6. See Jérôme Tubiana and Claudio Gramizzi, “Tubu Trouble: State and Statelessness in the Chad-Sudan-Libya Triangle,” Small Arms Survey, Geneva, 2017, http://www.smallarmssurveysudan.org/fileadmin/docs/working-papers/SAS-CAR-WP43-Chad-Sudan-Libya.pdf; “Rebel or Mercenary? A Profile of Chad’s General Mahamat Mahdi Ali,” Militant Leadership Monitor, September 7, 2017, https://www.aberfoylesecurity.com/?p=4010 .
  7. See Suliman Baldo, “Border Control from Hell: How the EU’s migration partnership legitimizes Sudan’s ‘militia state’,” Enough Project, April 2017, https://enoughproject.org/files/BorderControl_April2017_Enough_Finals.pdf
  8. For Jabal ‘Uwaynat and RSF activity in the area, see: “Jabal ‘Uwaynat: Mysterious Desert Mountain Becomes a Three-Border Security Flashpoint,” AIS Special Report, June 13, 2017, https://www.aberfoylesecurity.com/?p=3930
  9. The UNAMID bases are located at Eid al-Fursan, Tullus, Muhajiriya, al-Malha, Mellit, Um Kedada, Abu Shouk, Zamzam, al-Tine, Habila and Foro Baranga.
  10. “Mass Rape in North Darfur: Sudanese Army Attacks against Civilians in Tabit,” Human Rights Watch, February 11, 2015, https://www.hrw.org/report/2015/02/11/mass-rape-north-darfur/sudanese-army-attacks-against-civilians-tabit
  11. See Andrew McGregor: “Darfur’s Arabs Taking Arms against Khartoum,” Canadian Institute of Strategic Studies Commentary (November 2007), https://www.aberfoylesecurity.com/?p=559
  12. Julie Flint and Alex de Waal: Darfur: A New History of a Long War, Zed Books, London, 2008.
  13. “Iftar with the ‘Janjaweed’,” U.S. Department of State Cable 08KHARTOUM1450_a, September 25, 2008, https://wikileaks.org/plusd/cables/08KHARTOUM1450_a.html
  14. Ibid.
  15. “Border Intelligence Brigade (Al Istikhbarat al Hudud) (AKA Border Guards)” Sudan Human Security Baseline Assessment (HSBA), Small Arms Survey, Geneva, November 2010, http://www.smallarmssurveysudan.org/fileadmin/docs/facts-figures/sudan/darfur/armed-groups/saf-and-allied-forces/HSBA-Armed-Groups-Border-Guards.pdf; Julie Flint, op cit, 2009, pp.34-36, http://www.smallarmssurveysudan.org/fileadmin/docs/working-papers/HSBA-WP-17-Beyond-Janjaweed.pdf

Jabal ‘Uwaynat: Mysterious Desert Mountain Becomes a Three-Border Security Flashpoint

Andrew McGregor

AIS Special Report, June 13, 2017Before the advent of motorized desert exploration in the 1930s there were few areas as little known as the Libyan Desert, a vast and largely lifeless wasteland of sand and stone as large as India. In the midst of this forbidden wilderness stands a lonely sentinel, a massive mountain that covers some 600 square miles and rises to a height of 6345 feet, once possibly forming an island in the prehistoric sea that preceded the Saharan sands. Though its springs and rain-pools were known to the Ancient Egyptians, Jabal ‘Uwaynat was eventually forgotten for thousands of years by all but a handful of hardened desert dwellers who sought its fresh water and seasonal grazing. Since its “rediscovery” less than a hundred years ago, possession of this lonely massif has almost led to a war between Italy and Great Britain and is now at the heart of a security crisis involving Libya, Egypt and Sudan, whose borders meet at Jabal ‘Uwaynat.The Highway to Yam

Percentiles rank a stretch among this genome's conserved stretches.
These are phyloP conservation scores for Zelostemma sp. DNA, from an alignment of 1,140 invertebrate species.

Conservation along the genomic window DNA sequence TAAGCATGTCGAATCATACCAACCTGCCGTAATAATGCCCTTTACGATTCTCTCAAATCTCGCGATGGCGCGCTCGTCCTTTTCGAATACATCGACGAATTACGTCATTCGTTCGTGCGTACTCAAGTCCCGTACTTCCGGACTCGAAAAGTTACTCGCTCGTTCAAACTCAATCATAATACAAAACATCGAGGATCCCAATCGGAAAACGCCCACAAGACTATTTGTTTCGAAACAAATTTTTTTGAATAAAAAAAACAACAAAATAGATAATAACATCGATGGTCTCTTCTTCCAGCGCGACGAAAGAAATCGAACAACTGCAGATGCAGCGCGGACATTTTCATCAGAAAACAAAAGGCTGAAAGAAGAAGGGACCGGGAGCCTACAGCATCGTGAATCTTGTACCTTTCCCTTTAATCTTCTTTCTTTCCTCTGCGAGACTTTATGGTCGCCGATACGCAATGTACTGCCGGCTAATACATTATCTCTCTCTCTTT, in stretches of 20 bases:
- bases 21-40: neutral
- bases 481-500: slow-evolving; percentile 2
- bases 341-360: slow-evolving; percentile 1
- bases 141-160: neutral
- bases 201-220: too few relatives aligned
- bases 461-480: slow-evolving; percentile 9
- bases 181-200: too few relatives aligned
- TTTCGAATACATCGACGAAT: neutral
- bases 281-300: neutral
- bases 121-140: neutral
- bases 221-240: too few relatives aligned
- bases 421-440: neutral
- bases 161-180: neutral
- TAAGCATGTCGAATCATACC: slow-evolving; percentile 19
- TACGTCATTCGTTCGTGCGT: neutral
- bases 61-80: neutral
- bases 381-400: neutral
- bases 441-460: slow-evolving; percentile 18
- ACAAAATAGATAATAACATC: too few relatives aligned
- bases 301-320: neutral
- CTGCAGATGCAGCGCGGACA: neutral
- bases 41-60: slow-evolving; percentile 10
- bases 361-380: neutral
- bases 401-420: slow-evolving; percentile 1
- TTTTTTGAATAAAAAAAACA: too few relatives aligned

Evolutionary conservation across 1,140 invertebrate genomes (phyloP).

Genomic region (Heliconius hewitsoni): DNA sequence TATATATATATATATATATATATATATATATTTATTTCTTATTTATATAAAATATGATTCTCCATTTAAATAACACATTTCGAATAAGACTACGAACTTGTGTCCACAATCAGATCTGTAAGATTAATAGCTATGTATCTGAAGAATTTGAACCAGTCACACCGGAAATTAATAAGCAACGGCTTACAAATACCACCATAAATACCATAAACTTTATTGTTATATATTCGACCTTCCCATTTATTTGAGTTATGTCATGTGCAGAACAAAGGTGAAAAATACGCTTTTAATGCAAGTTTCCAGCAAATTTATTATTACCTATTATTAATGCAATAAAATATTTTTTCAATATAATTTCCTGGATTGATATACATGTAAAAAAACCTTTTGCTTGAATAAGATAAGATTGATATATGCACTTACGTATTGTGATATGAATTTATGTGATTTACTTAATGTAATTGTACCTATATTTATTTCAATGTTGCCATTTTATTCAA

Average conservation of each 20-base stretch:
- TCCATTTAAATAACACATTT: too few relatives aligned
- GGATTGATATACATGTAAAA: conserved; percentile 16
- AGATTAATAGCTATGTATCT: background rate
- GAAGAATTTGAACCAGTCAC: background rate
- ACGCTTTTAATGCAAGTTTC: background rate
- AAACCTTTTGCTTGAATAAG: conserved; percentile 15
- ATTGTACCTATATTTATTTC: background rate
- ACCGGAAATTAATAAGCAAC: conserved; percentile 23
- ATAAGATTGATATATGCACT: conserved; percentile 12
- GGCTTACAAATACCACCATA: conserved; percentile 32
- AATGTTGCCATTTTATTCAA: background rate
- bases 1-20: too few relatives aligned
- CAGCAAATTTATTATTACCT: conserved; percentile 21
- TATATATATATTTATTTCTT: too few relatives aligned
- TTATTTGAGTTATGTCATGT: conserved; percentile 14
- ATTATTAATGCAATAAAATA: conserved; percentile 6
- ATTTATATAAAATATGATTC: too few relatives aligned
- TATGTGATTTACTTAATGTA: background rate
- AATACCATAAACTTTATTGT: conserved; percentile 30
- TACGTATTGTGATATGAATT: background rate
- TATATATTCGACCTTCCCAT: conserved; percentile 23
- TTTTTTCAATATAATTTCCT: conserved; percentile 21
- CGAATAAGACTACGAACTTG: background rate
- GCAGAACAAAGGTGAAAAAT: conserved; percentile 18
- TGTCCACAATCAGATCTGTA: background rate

The ancient importance of Jabal ‘Uwaynat is revealed in the rock art at the site depicting cattle, giraffes, lions and human beings, but no camels, which were only introduced into Egypt in roughly 500 BCE. The drawings suggest an occupation in the Neolithic period far earlier than the era of the Ancient Egyptians at a time when water was far more plentiful in the region. [1]

The Inscription of Mentuhotep II at Jabal ‘Uwaynat

Though ‘Uwaynat was long believed to lie beyond the regions explored by the Ancient Egyptians, the remarkable 2007 discovery of a depiction of the Egyptian Middle Kingdom king Mentuhotep II (11th Dynasty, 21st century BCE) promises to rewrite these perceptions. The portrayal of the seated king was accompanied by his name in a cartouche and an inscription mentioning the land of Yam, known as a destination for Egyptian trade caravans supplying exotic goods from the African interior from as early as the Old Kingdom reign of Merenre I (6th Dynasty, 23rd century BCE). [2] The exact location of Yam has never been determined, but the new evidence suggests it was somewhere south of ‘Uwaynat and further west into the African interior than previously thought by many scholars, possibly in Ennedi (modern Chad) or even Darfur (modern Sudan). The precise site of the inscription has been kept secret to avoid the ravages of “adventure tourism” that has led to the damage or destruction of many important Saharan monuments and rock art sites in recent years. [3]

Entering the Modern Era